These last three months it has become a regular routine to introduce newbies to the charms of Copiapoa cinerea ssp haseltoniana by a trip to various locations around Paposo. Today we made the following stops:
S2183 – north of Taltal between Ruta 1 and the Ocean – not the stop that I had hoped to have made as I was looking for the place where John Ede and I saw C. haseltoniana and C. cinerea growing side by side in November. Instead we were treated to a number of white spines C. cinerea that we’ll call C. albispina, although this Backeberg name was never published validly.
S2184 was at Quebrada Matancillas where in November we had found C. haseltoniana, C. humilis and Eulychnia taltalensis almost overwhelmed by field flowers. Now the cacti were covered by the remains of that flowering explosion – not very attractive but perhaps an explanation why Copiapoa scorch so easily during the early days of Spring in Europe. The grasses and weeds that practically cover the plants in habitat will also protect them against the sun. E. taltalensis had put on tremendous growth compared to the other Eulychnia species but they were late with flowering, with many buds, only half a dozen flowers spotted and no fruits.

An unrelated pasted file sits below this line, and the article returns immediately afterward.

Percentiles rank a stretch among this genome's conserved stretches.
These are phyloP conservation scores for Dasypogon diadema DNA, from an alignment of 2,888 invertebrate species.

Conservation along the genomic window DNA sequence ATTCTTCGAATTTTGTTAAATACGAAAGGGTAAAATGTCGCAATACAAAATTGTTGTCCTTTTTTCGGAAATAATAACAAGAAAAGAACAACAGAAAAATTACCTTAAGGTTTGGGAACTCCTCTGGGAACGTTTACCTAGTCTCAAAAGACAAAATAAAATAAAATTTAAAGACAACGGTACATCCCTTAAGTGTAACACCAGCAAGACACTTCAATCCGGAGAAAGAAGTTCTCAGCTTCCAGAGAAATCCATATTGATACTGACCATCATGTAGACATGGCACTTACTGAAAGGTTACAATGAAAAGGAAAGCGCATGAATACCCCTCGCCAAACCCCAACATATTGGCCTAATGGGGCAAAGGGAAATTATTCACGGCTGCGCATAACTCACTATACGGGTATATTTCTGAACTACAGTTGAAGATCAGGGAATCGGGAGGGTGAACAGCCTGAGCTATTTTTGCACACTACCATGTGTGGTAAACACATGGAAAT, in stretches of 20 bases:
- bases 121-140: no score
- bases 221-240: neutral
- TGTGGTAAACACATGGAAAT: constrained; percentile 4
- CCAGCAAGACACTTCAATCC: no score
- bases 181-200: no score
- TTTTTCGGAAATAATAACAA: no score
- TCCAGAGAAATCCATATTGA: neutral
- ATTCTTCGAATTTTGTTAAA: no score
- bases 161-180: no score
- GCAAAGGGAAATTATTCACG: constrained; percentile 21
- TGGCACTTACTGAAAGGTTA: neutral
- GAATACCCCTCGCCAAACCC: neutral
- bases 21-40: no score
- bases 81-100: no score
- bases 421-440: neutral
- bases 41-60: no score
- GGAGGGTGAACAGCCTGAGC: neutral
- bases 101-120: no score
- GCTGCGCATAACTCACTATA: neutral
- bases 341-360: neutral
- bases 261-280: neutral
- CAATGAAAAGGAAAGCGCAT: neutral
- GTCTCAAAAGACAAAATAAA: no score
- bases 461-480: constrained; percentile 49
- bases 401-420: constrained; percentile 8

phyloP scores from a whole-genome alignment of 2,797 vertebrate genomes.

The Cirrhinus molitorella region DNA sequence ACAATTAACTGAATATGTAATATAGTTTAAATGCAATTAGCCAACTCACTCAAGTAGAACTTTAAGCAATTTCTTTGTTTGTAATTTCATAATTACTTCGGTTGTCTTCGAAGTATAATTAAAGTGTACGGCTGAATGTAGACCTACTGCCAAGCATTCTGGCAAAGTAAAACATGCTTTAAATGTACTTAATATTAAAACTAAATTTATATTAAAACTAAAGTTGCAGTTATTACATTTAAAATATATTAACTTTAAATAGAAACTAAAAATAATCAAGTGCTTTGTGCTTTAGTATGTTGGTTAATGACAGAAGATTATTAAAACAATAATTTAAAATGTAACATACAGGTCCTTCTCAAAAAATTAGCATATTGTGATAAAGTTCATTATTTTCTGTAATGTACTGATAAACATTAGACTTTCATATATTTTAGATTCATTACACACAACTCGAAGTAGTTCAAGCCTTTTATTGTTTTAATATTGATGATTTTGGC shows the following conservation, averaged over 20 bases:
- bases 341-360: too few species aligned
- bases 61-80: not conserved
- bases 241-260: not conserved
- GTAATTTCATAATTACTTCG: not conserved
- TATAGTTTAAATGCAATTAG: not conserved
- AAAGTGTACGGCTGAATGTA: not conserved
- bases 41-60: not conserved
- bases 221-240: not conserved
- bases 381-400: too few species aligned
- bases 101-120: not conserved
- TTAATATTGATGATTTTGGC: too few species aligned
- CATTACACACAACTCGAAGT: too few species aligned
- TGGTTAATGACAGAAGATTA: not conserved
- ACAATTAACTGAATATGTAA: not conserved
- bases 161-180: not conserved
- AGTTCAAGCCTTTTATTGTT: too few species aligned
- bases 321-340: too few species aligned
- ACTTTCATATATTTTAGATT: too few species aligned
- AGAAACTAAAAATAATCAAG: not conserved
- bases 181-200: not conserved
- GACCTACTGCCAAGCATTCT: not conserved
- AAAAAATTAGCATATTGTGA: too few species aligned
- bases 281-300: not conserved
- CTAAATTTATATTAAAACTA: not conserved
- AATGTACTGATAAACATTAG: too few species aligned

S2185 was our regular visit to the Paposo Virgin where we saw C. humilis and C. haseltoniana, E. taltalensis and Eriosyce paucicostata. There are usually very few mature C. humilis but this time Cliff found a nice plant actually in flower!
There was still a good show of flowers at S2186 – the fog zone above Paposo. Not the cacti (same selection as at the previous stop) but Nolana and a range of bulbs that are another interest for John.
We finished off with the C. cinerea ssp haseltoniana ‘eremophila’ population (S2187) at the pylon service track. This time we only went as far as the disused caravan as there was no benefit to be gained by going all the way to the end as usual.